Benchmarking Nursing Practice for Clients with Extended Spectrum Beta-Lactamases Bacteria
Gurung, Archana; Bhutia, Tenzing Zorden (2017)
Bhutia, Tenzing Zorden
Creative Commons Attribution-NonCommercial-NoDerivs 1.0 Finland
Julkaisun pysyvä osoite on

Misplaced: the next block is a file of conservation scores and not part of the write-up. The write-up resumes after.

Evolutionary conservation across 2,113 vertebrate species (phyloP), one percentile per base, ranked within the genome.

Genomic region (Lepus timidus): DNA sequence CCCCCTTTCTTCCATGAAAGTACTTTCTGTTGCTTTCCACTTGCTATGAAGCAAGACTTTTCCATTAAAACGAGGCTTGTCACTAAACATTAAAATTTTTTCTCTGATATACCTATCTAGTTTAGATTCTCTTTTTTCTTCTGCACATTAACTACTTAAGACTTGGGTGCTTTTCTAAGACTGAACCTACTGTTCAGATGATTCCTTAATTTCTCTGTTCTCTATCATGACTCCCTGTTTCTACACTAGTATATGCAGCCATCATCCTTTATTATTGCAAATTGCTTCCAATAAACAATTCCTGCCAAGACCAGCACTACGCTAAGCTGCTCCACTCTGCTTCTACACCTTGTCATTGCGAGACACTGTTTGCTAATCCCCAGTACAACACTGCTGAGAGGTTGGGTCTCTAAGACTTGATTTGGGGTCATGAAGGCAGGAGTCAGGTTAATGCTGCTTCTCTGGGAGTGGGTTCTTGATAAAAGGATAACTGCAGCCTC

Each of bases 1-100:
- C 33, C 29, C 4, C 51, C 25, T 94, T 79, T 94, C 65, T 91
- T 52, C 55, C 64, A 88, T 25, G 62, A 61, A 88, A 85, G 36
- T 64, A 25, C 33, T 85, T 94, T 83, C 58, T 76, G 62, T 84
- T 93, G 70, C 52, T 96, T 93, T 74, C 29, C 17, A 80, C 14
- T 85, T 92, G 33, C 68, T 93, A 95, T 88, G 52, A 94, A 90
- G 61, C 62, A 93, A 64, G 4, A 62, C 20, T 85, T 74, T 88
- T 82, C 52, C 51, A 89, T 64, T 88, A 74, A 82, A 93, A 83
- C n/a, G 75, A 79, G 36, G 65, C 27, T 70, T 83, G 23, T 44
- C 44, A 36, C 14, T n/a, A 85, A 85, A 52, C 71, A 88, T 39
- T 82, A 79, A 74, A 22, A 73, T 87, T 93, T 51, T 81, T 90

The prevalence of multi-resistant ESBL-producing bacteria in nursing homes is a problem not only in Finland but worldwide. It presents a major challenge for nurses and healthcare workers in providing quality care to residents. The ESBL-producing bacteria might reside in a carrier without any infection but it severely limits the treatment choices if the carrier becomes ill. In a nursing home, where most residents stay for long periods, nurses have an important role in preventing the spread of ESBL from carriers to other residents and staff. The aim of this study is to provide nurses with evidence-based guidelines to care for ESBL carriers residing in nursing homes. Furthermore, the current situation of evidence-based practices regarding care of ESBL carriers in nursing homes and the situation of ESBL in Finland is investigated. The study is conducted through a review of literature. Nineteen topic-relevant articles have been selected using different academic search databases. The Health Promotion Model by Nola Pender provides the theoretical frame-work. This study found that the lack of implementation of infection prevention measures was associated with the spread of ESBL in nursing homes. Despite having knowledge, nurses did not implement the proper procedures in practice due to lack of time, resources and proper guidelines. Additionally, inappropriate use of antibiotics was one of the main risk factor in ESBL carriers. In conclusion, healthcare workers must have proper knowledge and implement proper infection control practices in order to restrict the spread of ESBL. Continued education for nurses in the form of training and educational programs could affect the spread of this disease along with proper use of antibiotics. Further study about isolation precaution in nursing homes could shed light on the sources of cross-transmission so that good nursing practice could be developed, impacting the safety of clients and staff.